Philippine officials on Saturday announced a nighttime curfew in the capital and said people in the densely populated region should leave their homes during the daytime only for work or urgent errands under restrictions imposed to fight the coronavirus.
Drastic steps announced by President Rodrigo Duterte this past week sparked widespread confusion and questions, prompting officials on Saturday to detail the measures and issue guidelines for the monthlong restrictions in Manila that will take effect on Sunday.
The measures include suspending domestic travel by land, air and sea to and from the capital region, home to more than 12 million people. Large gatherings like concerts and movies will be prohibited and most government work in executive department offices will be suspended in the metropolis. Suspensions of school classes at all levels were extended by a month.
A copy of the guidelines said the movement of people in the metropolis “shall be limited to accessing basic necessities and work.”
“If you’ll go to work, go. If you need to go out for medical treatment, go. If you’ll buy food, go, but other than that, stay home,” Interior Secretary Eduardo Ano told a news conference. “We should practice social distancing.”
Philippine health officials reported 34 new coronavirus infections on Saturday, bringing the total number of cases in the country to 98. Eight of the patients have died.
While the virus can be deadly, particularly for the elderly and those with other health problems, for most people it causes only mild or moderate symptoms, such as fever and cough. Some feel no symptoms at all and the vast majority of people recover.
Ano said the 8 p.m.-5 a.m. curfew, which was not among the restrictions announced by Duterte on Thursday, would apply to nonessential trips and leisure gatherings like parties, family reunions and concerts. Stressing the urgency of the move, he cited the case of Italy, where he said the numbers of COVID-19 infections and deaths alarmingly spiked because effective containment steps were not put in place early.
A police general, Guillermo Eleazar, said cities and towns would enforce the curfew once their separate councils have authorized it in the next few days.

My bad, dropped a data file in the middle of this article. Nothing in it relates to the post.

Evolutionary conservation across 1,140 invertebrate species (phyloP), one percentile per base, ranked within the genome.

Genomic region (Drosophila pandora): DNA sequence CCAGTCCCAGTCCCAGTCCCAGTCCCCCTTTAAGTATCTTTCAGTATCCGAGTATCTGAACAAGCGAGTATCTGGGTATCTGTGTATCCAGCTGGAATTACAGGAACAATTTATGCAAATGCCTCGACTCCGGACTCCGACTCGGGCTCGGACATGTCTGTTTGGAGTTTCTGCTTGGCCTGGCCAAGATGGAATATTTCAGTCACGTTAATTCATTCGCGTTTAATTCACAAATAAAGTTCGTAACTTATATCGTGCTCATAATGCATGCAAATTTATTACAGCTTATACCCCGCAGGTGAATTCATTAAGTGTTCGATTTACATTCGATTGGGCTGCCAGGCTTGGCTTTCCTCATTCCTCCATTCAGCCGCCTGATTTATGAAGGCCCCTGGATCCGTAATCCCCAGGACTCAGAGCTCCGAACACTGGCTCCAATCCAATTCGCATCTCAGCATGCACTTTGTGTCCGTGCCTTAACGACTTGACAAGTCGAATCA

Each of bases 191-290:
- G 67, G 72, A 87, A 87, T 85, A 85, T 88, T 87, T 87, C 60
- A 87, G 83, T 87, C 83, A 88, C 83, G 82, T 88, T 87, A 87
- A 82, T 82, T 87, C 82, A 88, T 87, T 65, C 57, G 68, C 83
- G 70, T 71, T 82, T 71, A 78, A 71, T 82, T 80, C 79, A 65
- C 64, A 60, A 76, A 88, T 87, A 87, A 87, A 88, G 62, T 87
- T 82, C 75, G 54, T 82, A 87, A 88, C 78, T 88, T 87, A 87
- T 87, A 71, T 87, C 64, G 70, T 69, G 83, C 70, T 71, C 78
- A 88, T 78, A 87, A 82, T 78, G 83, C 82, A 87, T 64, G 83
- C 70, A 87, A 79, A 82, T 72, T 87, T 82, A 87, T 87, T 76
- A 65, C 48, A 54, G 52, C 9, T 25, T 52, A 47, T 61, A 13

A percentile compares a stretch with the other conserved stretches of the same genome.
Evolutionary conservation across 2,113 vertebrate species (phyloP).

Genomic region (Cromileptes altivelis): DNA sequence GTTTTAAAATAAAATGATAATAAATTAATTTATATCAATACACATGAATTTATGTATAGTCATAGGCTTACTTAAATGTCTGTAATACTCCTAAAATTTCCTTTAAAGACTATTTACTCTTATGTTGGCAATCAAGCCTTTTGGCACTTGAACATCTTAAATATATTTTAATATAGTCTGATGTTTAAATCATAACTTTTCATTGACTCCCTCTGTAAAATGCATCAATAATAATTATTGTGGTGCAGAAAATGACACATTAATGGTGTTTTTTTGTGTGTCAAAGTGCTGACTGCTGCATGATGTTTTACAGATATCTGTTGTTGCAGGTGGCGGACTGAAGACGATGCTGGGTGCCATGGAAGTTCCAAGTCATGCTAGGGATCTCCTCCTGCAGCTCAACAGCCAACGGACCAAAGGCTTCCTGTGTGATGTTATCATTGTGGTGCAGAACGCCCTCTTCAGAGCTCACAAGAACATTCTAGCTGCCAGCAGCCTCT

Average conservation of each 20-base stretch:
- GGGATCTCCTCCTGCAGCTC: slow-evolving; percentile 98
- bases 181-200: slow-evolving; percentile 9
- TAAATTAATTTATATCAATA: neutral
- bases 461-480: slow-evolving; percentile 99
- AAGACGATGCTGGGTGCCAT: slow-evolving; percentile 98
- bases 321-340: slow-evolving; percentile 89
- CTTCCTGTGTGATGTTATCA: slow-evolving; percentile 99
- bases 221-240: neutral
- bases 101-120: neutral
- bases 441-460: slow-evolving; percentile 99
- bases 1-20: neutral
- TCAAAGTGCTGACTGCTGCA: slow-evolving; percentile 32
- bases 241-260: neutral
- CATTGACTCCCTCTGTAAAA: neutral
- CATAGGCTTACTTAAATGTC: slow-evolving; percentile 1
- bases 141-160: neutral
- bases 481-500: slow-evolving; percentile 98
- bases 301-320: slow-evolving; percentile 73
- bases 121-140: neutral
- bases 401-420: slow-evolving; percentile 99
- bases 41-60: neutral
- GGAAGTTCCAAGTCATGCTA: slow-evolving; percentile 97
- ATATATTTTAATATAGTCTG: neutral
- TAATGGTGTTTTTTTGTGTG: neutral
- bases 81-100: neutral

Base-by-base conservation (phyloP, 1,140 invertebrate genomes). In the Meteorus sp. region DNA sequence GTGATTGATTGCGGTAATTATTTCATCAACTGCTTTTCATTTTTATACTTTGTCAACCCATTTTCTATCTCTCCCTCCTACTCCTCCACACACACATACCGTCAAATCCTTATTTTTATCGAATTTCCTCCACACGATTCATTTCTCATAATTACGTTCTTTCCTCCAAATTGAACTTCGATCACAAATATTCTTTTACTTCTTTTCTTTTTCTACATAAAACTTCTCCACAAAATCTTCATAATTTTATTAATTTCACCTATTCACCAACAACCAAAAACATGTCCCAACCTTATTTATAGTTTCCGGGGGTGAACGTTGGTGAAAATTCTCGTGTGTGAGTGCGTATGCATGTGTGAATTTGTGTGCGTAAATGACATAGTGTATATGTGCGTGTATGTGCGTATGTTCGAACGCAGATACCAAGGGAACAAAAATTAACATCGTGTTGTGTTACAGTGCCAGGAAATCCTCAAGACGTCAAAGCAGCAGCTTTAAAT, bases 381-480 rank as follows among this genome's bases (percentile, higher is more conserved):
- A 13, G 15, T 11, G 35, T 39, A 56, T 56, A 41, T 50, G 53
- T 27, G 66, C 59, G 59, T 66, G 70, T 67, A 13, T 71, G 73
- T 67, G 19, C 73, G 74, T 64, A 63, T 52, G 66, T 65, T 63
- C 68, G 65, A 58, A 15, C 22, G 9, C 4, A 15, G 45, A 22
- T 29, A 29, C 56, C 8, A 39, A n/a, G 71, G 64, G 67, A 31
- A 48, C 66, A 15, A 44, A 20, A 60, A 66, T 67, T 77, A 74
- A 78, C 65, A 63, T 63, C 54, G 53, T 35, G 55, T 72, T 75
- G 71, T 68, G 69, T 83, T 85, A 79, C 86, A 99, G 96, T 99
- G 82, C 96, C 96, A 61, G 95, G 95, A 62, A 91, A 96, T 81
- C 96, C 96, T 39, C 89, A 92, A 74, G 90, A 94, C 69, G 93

Ano warned that infections may exponentially increase to several thousands in five months in the Philippines if effective containment actions are not set in place. He told The Associated Press that it’s one of the worst-case scenarios drawn up by the government along with World Health Organization experts.
A Manila official, Jojo Garcia, said shopping malls would also be asked to temporarily close, except for grocery stores and supermarkets. “In this time, who will go shopping for a new pair of shoes?” Garcia said.
The temporary restrictions will not amount to a lockdown of the capital because large numbers of workers, emergency personnel like medical staffs and residents on urgent errands could move within the metropolis or enter and leave the area after showing valid IDs, officials said.
Movement of cargo and food shipments will continue unhampered, they said.
Metropolitan Manila police chief Maj. Gen. Debold Sinas has threatened to arrest people who don’t comply with the restrictions. Thousands of police will be deployed and checkpoints will be set up in entryways to metropolitan Manila, he said.
But a prominent human rights lawyer, Jose Manuel Diokno, said law enforcers could not arrest anyone for resisting emergency health restrictions.
Under Philippine law, police can arrest people without a warrant only if they have committed or are about to commit a crime, Diokno said.
The 74-year-old Duterte himself was tested for the virus on Thursday after he met Cabinet officials, who said they were exposed to people who tested positive for the coronavirus. Duterte tested negative, according to his spokesman.